Sudden Death

In terms of sheer numbers of concussions, Kalia said, football leads the way among all sports, and the average number of deaths in the sport related to head injuries — roughly four per year — hasn’t changed in three decades. The danger used to be worse; not only has helmet design improved over the years, but starting in the 1970s, the NFL and NCAA instituted rules penalizing the use of the helmet in tackling, which has doubtless prevented many serious head and spinal injuries.

Sometimes, the story is not one of long-term, sustained damage, but of a life snuffed out instantly, as in the case of actress Natasha Richardson, who recently suffered a head injury and died while skiing — without a helmet. But Kalia was quick to note that just wearing any helmet isn’t enough.

“You have to choose the right helmet and make sure it fits properly,” Kalia said. “If you’re out on the slopes and 80% of your forehead is exposed, with your helmet resting like a beanie on your head, that’s not a properly fitting helmet.”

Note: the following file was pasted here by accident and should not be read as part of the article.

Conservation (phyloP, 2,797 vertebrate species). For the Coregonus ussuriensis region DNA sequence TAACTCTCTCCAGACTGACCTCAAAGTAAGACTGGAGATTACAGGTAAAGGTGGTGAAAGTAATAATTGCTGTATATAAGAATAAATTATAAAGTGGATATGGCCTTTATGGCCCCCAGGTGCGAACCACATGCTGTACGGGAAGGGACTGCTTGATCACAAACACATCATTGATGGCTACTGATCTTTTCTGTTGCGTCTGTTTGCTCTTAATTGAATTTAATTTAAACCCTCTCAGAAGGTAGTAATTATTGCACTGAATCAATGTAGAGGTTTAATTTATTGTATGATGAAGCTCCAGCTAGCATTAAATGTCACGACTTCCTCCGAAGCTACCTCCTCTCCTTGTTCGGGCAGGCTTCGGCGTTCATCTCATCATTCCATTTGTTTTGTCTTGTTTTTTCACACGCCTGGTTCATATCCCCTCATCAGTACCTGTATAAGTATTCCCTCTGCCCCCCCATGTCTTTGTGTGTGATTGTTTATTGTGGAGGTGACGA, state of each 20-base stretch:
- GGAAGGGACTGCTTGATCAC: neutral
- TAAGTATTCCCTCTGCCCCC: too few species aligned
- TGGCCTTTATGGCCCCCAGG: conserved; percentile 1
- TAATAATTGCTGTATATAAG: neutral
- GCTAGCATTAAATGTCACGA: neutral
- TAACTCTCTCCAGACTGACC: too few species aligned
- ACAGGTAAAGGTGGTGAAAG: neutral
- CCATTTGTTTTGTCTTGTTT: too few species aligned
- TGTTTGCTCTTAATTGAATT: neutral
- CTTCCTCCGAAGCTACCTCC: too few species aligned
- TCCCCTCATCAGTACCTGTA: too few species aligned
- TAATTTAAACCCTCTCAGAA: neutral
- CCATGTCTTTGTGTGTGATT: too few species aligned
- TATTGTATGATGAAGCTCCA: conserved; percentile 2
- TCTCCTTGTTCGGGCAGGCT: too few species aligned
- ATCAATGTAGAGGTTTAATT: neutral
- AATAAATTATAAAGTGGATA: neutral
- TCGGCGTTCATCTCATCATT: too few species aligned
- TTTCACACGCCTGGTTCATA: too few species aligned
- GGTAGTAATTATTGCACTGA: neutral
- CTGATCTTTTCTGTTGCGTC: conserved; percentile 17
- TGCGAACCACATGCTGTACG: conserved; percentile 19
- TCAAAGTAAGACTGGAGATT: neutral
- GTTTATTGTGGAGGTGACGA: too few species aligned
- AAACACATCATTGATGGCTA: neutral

Kalia recalled when he was a child, and kids rode bicycles helmet-free and wriggled freely across the back seat of the family automobile without a carseat — and that was considered normal. He prefers the caution of today’s world.

“Maybe there’s some loss of freedom with all these things,” he said, “but then you see how devastating these injuries can be.”

After all, freedom means little when you’re battling a severe head injury — or when you’re no longer alive to fight it.

Joseph Bednar can be reached at

[email protected]